Given the ratio of male players to female players, the dearth of female professional Weiqi players, and the fact that Weiqi teachers are daily confronted with female students who seem to progress more slowly than their male counterparts, it is hardly surprising that all of the Weiqi players I spoke with, including female players, agreed that girls just aren't as good at the game. Yet this also speaks to larger cultural understandings of gender that remain unquestioned in relation to motivation or larger social pressures on girls to find other pastimes. It may also be that, consciously or subconsciously, the classes were designed with male students in mind. The teachers' often-critical comments to their students seemed more in keeping with disciplinary techniques for boys, for example. The remarkable amount of leeway for the boys to run, scream, and roughhouse during the breaks also established the Weiqi classroom as a male-dominated domain. That Weiqi helps to discipline boys who are said to be naturally unruly was inevitably one of the first points people brought up in my interviews. Unlike conversations about girls, discussions about boys being aggressive are not framed as a negative trait. Nor is the goal to remove aggression. Instead, Weiqi is seen as a means to harness it for productive ends.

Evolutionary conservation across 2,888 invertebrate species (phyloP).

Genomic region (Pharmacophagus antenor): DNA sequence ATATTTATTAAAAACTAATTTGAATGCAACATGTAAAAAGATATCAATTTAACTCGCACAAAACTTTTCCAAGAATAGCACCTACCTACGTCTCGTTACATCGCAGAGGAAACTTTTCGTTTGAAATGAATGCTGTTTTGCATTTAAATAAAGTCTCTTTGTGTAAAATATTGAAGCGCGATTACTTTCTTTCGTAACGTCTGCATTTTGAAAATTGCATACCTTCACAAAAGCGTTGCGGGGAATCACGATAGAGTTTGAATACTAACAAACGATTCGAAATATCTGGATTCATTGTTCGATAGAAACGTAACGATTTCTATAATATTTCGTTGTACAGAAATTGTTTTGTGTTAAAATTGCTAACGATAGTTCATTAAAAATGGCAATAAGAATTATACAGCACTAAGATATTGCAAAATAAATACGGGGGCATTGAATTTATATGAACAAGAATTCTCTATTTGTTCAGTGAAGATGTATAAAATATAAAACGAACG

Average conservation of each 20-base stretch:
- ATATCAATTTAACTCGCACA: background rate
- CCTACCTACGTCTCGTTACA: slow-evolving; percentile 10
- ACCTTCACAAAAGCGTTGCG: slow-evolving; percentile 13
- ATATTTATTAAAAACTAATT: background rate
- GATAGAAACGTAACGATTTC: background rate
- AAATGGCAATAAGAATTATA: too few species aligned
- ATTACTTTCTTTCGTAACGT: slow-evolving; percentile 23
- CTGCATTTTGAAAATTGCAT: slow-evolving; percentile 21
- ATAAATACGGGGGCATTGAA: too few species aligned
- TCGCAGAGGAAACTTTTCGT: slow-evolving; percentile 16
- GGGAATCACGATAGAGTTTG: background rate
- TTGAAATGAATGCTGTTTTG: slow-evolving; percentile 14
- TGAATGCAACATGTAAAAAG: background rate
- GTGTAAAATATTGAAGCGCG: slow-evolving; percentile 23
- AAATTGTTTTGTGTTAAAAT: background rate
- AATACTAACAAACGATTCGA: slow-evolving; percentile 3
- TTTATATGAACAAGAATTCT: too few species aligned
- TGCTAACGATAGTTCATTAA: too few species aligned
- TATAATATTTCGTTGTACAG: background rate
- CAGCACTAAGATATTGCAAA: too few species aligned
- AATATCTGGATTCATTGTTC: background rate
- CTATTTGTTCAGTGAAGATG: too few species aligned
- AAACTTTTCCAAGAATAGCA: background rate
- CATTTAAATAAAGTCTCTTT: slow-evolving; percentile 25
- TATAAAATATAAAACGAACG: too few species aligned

Without exception, the adults I interviewed stated that girls are naturally quiet and fragile and that it would therefore be wrong to hit or scold girls because of their more sensitive temperaments. In contrast, boys were thought to be innately aggressive, rambunctious, and resilient. Most thought that this meant that scolding and spanking them was necessary, but that boys would not be emotionally troubled by these forms of punishment.